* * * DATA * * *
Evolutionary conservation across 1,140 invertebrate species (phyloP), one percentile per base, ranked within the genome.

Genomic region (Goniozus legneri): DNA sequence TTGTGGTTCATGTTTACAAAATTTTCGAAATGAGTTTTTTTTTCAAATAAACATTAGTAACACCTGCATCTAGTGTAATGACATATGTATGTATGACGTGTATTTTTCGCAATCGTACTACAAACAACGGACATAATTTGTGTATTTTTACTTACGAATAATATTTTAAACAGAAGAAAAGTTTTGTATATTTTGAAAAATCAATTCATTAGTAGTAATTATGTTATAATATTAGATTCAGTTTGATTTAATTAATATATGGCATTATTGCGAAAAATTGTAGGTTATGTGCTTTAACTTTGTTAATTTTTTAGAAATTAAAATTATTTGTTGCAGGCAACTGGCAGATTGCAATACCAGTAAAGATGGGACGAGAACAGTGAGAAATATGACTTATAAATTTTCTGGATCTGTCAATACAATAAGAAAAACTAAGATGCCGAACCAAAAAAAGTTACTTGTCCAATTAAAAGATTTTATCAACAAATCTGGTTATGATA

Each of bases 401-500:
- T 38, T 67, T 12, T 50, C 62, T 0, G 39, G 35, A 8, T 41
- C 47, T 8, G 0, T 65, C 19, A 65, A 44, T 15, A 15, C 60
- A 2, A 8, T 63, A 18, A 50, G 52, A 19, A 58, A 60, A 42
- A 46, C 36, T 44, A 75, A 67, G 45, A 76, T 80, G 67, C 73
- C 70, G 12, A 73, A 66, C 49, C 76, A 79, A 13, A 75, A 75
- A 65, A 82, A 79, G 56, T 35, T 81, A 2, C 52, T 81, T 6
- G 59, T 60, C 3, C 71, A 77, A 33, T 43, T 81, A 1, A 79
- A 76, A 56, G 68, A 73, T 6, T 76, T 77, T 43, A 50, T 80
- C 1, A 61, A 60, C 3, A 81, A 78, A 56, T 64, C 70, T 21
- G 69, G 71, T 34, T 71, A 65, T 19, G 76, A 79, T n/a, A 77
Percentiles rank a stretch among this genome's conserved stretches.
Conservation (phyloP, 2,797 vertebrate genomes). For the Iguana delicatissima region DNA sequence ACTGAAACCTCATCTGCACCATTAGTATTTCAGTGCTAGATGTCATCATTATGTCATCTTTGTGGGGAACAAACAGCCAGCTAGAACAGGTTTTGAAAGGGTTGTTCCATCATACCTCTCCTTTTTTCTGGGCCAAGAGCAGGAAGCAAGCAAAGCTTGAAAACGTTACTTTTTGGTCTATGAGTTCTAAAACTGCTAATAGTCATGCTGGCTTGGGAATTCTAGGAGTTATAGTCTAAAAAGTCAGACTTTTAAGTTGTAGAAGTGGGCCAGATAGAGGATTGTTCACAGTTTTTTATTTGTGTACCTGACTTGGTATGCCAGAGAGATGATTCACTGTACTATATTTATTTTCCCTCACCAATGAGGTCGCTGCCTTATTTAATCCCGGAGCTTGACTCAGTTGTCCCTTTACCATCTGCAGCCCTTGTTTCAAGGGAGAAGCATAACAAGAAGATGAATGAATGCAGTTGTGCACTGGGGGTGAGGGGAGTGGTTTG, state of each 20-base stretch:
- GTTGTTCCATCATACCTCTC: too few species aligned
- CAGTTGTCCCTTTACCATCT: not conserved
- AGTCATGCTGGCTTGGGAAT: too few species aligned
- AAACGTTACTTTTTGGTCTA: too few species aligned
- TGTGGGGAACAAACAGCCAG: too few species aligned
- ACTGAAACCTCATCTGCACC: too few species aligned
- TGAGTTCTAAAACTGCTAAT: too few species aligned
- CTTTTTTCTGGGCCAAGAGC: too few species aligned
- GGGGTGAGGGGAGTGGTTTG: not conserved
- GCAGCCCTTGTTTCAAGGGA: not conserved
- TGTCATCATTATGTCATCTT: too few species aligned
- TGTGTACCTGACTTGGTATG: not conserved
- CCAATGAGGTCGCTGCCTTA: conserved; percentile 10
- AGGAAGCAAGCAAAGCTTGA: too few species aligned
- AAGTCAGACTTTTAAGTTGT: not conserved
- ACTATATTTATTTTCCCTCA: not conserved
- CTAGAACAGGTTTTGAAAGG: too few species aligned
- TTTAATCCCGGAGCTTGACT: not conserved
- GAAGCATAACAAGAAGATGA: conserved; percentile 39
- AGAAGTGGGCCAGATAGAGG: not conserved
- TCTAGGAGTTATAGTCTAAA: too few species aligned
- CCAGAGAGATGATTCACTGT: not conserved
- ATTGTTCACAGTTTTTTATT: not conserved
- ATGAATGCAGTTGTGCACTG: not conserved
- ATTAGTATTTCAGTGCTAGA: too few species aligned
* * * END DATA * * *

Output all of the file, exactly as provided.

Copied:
Evolutionary conservation across 1,140 invertebrate species (phyloP), one percentile per base, ranked within the genome.

Genomic region (Goniozus legneri): DNA sequence TTGTGGTTCATGTTTACAAAATTTTCGAAATGAGTTTTTTTTTCAAATAAACATTAGTAACACCTGCATCTAGTGTAATGACATATGTATGTATGACGTGTATTTTTCGCAATCGTACTACAAACAACGGACATAATTTGTGTATTTTTACTTACGAATAATATTTTAAACAGAAGAAAAGTTTTGTATATTTTGAAAAATCAATTCATTAGTAGTAATTATGTTATAATATTAGATTCAGTTTGATTTAATTAATATATGGCATTATTGCGAAAAATTGTAGGTTATGTGCTTTAACTTTGTTAATTTTTTAGAAATTAAAATTATTTGTTGCAGGCAACTGGCAGATTGCAATACCAGTAAAGATGGGACGAGAACAGTGAGAAATATGACTTATAAATTTTCTGGATCTGTCAATACAATAAGAAAAACTAAGATGCCGAACCAAAAAAAGTTACTTGTCCAATTAAAAGATTTTATCAACAAATCTGGTTATGATA

Each of bases 401-500:
- T 38, T 67, T 12, T 50, C 62, T 0, G 39, G 35, A 8, T 41
- C 47, T 8, G 0, T 65, C 19, A 65, A 44, T 15, A 15, C 60
- A 2, A 8, T 63, A 18, A 50, G 52, A 19, A 58, A 60, A 42
- A 46, C 36, T 44, A 75, A 67, G 45, A 76, T 80, G 67, C 73
- C 70, G 12, A 73, A 66, C 49, C 76, A 79, A 13, A 75, A 75
- A 65, A 82, A 79, G 56, T 35, T 81, A 2, C 52, T 81, T 6
- G 59, T 60, C 3, C 71, A 77, A 33, T 43, T 81, A 1, A 79
- A 76, A 56, G 68, A 73, T 6, T 76, T 77, T 43, A 50, T 80
- C 1, A 61, A 60, C 3, A 81, A 78, A 56, T 64, C 70, T 21
- G 69, G 71, T 34, T 71, A 65, T 19, G 76, A 79, T n/a, A 77
Percentiles rank a stretch among this genome's conserved stretches.
Conservation (phyloP, 2,797 vertebrate genomes). For the Iguana delicatissima region DNA sequence ACTGAAACCTCATCTGCACCATTAGTATTTCAGTGCTAGATGTCATCATTATGTCATCTTTGTGGGGAACAAACAGCCAGCTAGAACAGGTTTTGAAAGGGTTGTTCCATCATACCTCTCCTTTTTTCTGGGCCAAGAGCAGGAAGCAAGCAAAGCTTGAAAACGTTACTTTTTGGTCTATGAGTTCTAAAACTGCTAATAGTCATGCTGGCTTGGGAATTCTAGGAGTTATAGTCTAAAAAGTCAGACTTTTAAGTTGTAGAAGTGGGCCAGATAGAGGATTGTTCACAGTTTTTTATTTGTGTACCTGACTTGGTATGCCAGAGAGATGATTCACTGTACTATATTTATTTTCCCTCACCAATGAGGTCGCTGCCTTATTTAATCCCGGAGCTTGACTCAGTTGTCCCTTTACCATCTGCAGCCCTTGTTTCAAGGGAGAAGCATAACAAGAAGATGAATGAATGCAGTTGTGCACTGGGGGTGAGGGGAGTGGTTTG, state of each 20-base stretch:
- GTTGTTCCATCATACCTCTC: too few species aligned
- CAGTTGTCCCTTTACCATCT: not conserved
- AGTCATGCTGGCTTGGGAAT: too few species aligned
- AAACGTTACTTTTTGGTCTA: too few species aligned
- TGTGGGGAACAAACAGCCAG: too few species aligned
- ACTGAAACCTCATCTGCACC: too few species aligned
- TGAGTTCTAAAACTGCTAAT: too few species aligned
- CTTTTTTCTGGGCCAAGAGC: too few species aligned
- GGGGTGAGGGGAGTGGTTTG: not conserved
- GCAGCCCTTGTTTCAAGGGA: not conserved
- TGTCATCATTATGTCATCTT: too few species aligned
- TGTGTACCTGACTTGGTATG: not conserved
- CCAATGAGGTCGCTGCCTTA: conserved; percentile 10
- AGGAAGCAAGCAAAGCTTGA: too few species aligned
- AAGTCAGACTTTTAAGTTGT: not conserved
- ACTATATTTATTTTCCCTCA: not conserved
- CTAGAACAGGTTTTGAAAGG: too few species aligned
- TTTAATCCCGGAGCTTGACT: not conserved
- GAAGCATAACAAGAAGATGA: conserved; percentile 39
- AGAAGTGGGCCAGATAGAGG: not conserved
- TCTAGGAGTTATAGTCTAAA: too few species aligned
- CCAGAGAGATGATTCACTGT: not conserved
- ATTGTTCACAGTTTTTTATT: not conserved
- ATGAATGCAGTTGTGCACTG: not conserved
- ATTAGTATTTCAGTGCTAGA: too few species aligned